In major breakthrough ‘green’ pesticide successfully tested against locusts
An environmentally friendly weapon against locusts using a natural fungus that kills the crop-devouring insects in one to three weeks has been successfully tested under large-scale field conditions for the first time, the United Nations Food and Agriculture Organization (FAO) said today.
“This successful large-scale test is a major breakthrough in the battle against locusts,” FAO's Plant Protection Service Chief Niek van der Graaff said of the field trial organized jointly by the agency and the Algerian plant protection authorities near El Oued in eastern Algeria.
The new control method uses a natural fungus, called Metarhizium anisopliae, which infects locust hoppers in such a way that they stop feeding and die in one to three weeks.
The biopesticide, labelled Green Muscle, was sprayed on more than 1,400 hectares of land infested by locust larvae. The insects were clearly weakened and started moving slowly after four days and were then eaten by birds, lizards and ants.
The trial was conducted under optimal temperatures that favoured the development of the fungus. More field testing under less favourable conditions is required to explore the potential and limitations of the product.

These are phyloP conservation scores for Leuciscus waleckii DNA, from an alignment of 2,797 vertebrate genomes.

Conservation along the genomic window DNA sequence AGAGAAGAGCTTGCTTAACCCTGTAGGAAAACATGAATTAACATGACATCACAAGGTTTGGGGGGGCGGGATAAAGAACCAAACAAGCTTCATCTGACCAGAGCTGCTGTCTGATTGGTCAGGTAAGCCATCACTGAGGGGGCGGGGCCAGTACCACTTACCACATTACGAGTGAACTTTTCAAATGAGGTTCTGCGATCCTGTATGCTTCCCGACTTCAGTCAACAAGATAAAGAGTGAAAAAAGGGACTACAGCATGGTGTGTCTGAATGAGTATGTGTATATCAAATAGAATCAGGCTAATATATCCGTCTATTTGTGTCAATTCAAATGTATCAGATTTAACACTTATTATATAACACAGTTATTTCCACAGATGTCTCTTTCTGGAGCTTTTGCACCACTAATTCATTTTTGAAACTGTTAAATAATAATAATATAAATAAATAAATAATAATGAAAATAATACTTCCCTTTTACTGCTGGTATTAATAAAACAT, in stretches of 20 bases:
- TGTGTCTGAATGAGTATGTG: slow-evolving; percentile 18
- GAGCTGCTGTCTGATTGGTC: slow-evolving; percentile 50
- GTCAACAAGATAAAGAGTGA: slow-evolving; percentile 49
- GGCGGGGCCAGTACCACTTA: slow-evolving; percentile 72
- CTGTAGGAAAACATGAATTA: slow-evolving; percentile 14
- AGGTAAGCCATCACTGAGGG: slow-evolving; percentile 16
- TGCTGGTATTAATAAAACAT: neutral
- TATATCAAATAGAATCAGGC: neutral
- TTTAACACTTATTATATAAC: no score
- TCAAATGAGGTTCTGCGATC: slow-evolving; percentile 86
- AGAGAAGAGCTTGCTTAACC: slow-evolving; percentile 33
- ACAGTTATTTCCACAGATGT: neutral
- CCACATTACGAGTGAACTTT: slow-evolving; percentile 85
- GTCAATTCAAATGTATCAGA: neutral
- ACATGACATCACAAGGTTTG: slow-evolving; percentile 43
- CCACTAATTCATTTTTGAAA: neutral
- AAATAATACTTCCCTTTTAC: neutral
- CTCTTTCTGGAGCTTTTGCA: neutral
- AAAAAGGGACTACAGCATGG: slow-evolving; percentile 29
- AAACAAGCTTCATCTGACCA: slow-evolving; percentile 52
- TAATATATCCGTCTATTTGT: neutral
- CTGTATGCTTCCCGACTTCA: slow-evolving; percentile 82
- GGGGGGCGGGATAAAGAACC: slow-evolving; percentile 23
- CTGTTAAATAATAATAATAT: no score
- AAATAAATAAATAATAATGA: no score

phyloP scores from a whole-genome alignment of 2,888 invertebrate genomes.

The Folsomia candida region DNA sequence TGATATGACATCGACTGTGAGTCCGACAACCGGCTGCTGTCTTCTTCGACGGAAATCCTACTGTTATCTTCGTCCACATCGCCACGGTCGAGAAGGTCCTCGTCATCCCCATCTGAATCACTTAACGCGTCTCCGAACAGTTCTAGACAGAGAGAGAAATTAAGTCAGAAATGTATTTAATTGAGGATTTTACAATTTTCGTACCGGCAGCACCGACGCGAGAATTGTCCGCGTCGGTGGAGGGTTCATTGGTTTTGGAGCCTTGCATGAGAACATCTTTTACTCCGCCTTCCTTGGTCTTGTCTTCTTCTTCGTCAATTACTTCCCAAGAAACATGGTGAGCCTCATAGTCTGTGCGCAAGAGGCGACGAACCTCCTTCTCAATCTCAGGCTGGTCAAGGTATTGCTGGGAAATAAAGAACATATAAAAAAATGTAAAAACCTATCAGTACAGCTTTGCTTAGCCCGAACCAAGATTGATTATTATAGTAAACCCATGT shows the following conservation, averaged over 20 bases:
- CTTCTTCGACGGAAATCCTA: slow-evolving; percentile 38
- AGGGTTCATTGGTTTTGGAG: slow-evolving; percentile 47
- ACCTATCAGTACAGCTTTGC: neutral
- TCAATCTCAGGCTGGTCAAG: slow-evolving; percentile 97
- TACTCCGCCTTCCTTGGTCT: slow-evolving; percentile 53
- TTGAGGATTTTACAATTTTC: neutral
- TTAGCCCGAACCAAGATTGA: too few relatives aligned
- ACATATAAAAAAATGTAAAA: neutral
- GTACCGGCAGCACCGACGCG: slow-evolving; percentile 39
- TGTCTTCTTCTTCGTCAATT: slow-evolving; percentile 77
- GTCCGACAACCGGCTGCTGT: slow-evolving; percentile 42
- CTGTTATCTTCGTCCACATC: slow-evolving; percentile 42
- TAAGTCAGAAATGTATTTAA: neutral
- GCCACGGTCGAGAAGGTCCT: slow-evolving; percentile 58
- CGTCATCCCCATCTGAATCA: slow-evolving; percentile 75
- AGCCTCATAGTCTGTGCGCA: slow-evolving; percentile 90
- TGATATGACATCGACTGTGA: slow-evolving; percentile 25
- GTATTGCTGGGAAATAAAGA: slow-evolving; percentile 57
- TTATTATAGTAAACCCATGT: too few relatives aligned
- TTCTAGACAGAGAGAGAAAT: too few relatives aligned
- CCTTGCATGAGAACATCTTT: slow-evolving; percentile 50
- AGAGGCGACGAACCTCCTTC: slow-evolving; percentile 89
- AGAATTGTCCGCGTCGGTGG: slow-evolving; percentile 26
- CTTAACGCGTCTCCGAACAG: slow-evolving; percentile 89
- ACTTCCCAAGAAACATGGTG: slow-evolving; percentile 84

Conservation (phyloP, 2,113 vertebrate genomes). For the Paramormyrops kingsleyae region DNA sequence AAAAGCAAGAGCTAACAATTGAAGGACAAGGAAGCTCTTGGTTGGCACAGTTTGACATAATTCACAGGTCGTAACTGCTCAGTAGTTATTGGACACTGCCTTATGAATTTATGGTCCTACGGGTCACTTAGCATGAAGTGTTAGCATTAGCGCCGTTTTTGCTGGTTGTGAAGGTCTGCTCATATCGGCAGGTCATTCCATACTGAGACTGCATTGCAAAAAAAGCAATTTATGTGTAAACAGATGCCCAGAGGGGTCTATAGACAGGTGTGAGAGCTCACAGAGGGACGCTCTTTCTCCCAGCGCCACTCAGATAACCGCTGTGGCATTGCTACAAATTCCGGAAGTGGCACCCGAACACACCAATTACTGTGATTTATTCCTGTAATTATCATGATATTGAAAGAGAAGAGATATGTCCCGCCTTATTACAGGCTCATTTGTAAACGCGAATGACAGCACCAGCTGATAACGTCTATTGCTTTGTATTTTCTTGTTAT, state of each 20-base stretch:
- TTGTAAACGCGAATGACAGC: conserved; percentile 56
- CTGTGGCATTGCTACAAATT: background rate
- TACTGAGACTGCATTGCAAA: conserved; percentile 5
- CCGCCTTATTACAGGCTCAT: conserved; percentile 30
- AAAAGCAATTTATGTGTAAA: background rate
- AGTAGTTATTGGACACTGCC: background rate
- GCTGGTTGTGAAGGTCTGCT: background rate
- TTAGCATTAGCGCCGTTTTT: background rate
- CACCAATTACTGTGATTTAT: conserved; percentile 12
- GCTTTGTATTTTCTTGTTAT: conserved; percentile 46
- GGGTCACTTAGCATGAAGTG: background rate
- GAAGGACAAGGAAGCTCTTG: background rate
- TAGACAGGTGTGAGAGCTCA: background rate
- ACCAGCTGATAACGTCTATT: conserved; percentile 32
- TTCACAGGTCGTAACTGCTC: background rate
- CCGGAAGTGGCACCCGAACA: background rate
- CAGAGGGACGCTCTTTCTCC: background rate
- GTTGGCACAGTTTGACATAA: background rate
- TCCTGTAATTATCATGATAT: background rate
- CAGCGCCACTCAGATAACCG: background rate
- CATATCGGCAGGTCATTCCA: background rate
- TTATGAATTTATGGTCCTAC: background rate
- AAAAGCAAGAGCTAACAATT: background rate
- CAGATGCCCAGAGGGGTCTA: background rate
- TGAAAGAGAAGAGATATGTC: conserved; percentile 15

“While previous tests on the efficacy of Green Muscle for Desert Locust control were only conducted in laboratories and on small plots of land, this trial now proves that the fungus can be successfully applied by professional plant protection teams over a large area,” Mr. van der Graaff said. “This shows that Green Muscle is a realistic alternative to conventional pesticides.”
A number of challenges to widespread use of Green Muscle remain. To protect food crops from imminent locust attacks by hoppers and swarms, conventional pesticides are still required because they kill the locusts quickly. Green Muscle cannot be applied on locust swarms.
While most conventional pesticides kill locusts immediately, the fungus in Green Muscle may need up to three weeks to grow within the body of the insect and finally kill it. Production is still very costly compared with chemical pesticides but a larger market could lower costs significantly. Unlike conventional pesticides, Green Muscle requires minimum safety measures and less personal protection equipment.
In the 2004-2005 locust upsurge, the greatest threat in more than 15 years, affecting 16 countries mainly in North-west and West Africa, about 12.8 million hectares of infestations were treated with pesticides.